God comes up empty-handed in the largest, longest study of the effect of intercessory prayer. In a study of 1,800 heart bypass surgery patients, the American Heart Journal finds that remote orisons not only don't make any difference, they actually make things worse. (If that seems paradoxical, consider the lilies of the field.)
The team recruited patients who were about to undergo coronary bypass surgery at six US hospitals. They randomly assigned them to one of three groups: about 600 were told that they might be prayed for but were not; 600 were told that they might be prayed for and were; and another 600 were prayed for and knew about it…
Each night of the trial, the team faxed a list of the patients to be prayed for to three Christian groups, whose members prayed for successful surgery and a quick recovery…
The investigators found that praying made no difference to the health of patients who didn't know whether they were being prayed for or not. But the group who knew that they were being prayed for was approximately 14% more at risk of complications, mainly abnormal heart rhythms. Perhaps, the investigators suggest, this was because it made them more anxious.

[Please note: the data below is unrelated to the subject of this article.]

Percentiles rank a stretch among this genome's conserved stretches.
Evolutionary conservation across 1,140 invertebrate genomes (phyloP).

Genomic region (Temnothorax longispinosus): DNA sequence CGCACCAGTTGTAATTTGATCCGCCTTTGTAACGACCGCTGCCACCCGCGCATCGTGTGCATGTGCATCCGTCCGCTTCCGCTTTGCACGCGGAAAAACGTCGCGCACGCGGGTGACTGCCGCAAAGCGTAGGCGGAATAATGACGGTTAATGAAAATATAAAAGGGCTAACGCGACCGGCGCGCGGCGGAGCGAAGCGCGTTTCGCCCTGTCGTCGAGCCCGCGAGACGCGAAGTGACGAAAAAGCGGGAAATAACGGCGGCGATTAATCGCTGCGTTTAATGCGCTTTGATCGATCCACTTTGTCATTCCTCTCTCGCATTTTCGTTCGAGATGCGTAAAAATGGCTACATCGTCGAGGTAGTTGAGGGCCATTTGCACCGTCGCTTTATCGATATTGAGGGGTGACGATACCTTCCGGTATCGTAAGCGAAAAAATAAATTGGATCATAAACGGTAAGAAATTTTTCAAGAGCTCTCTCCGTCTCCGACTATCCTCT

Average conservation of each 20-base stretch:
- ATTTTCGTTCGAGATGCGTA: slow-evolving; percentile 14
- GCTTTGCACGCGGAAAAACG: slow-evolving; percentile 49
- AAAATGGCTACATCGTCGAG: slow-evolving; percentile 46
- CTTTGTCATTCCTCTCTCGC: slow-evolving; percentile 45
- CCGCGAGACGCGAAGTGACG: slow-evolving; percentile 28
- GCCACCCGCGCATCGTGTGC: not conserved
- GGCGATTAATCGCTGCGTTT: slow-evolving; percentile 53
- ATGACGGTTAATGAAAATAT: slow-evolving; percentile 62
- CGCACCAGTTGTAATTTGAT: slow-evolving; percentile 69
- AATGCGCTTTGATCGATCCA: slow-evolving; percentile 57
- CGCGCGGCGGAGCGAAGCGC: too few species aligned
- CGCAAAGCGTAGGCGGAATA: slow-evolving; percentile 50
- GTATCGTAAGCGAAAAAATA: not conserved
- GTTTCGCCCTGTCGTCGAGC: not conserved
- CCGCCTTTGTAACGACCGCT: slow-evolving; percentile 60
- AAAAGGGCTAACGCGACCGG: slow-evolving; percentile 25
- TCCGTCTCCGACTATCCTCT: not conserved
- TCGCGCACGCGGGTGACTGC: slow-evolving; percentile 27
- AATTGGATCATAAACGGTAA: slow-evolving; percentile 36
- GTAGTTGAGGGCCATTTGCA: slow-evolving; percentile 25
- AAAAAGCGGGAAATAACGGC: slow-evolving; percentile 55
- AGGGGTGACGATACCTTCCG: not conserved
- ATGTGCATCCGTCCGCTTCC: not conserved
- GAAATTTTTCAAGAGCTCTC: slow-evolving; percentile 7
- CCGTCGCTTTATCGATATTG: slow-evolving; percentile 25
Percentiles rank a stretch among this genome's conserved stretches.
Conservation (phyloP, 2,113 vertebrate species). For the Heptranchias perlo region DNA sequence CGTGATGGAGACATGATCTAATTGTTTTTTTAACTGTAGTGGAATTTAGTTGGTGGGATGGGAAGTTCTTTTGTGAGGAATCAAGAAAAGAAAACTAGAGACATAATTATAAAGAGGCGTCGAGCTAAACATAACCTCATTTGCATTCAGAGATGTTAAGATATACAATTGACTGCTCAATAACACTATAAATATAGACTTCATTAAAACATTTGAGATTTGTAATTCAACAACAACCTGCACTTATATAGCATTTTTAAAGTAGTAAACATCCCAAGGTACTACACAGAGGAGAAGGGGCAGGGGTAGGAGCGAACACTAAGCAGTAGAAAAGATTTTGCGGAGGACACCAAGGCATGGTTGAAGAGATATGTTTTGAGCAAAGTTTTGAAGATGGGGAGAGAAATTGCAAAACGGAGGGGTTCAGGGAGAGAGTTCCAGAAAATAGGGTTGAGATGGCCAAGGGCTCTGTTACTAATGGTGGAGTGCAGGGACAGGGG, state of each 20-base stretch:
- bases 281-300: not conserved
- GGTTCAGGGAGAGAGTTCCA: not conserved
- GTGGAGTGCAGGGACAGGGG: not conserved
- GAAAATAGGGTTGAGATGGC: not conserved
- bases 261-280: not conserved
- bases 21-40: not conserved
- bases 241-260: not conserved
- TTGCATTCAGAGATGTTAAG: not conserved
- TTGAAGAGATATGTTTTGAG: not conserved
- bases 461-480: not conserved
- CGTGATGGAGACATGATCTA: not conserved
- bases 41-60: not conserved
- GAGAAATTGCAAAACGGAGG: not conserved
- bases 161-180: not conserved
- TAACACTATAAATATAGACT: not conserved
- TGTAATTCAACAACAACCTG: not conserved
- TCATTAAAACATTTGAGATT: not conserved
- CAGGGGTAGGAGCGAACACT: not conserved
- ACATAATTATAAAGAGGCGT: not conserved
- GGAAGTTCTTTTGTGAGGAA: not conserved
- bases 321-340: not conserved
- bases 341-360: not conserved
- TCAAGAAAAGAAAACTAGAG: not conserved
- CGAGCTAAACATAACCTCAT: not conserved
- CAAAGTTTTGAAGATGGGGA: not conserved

"It may have made them uncertain, wondering am I so sick they had to call in their prayer team?" Dr. Charles Bethea tells The New York Times.
An earlier Duke U. study came to a similarly ungodly result.
"Don't pray when it rains if you don't pray when the sun shines," said Satchel Paige. More prayer quotes here.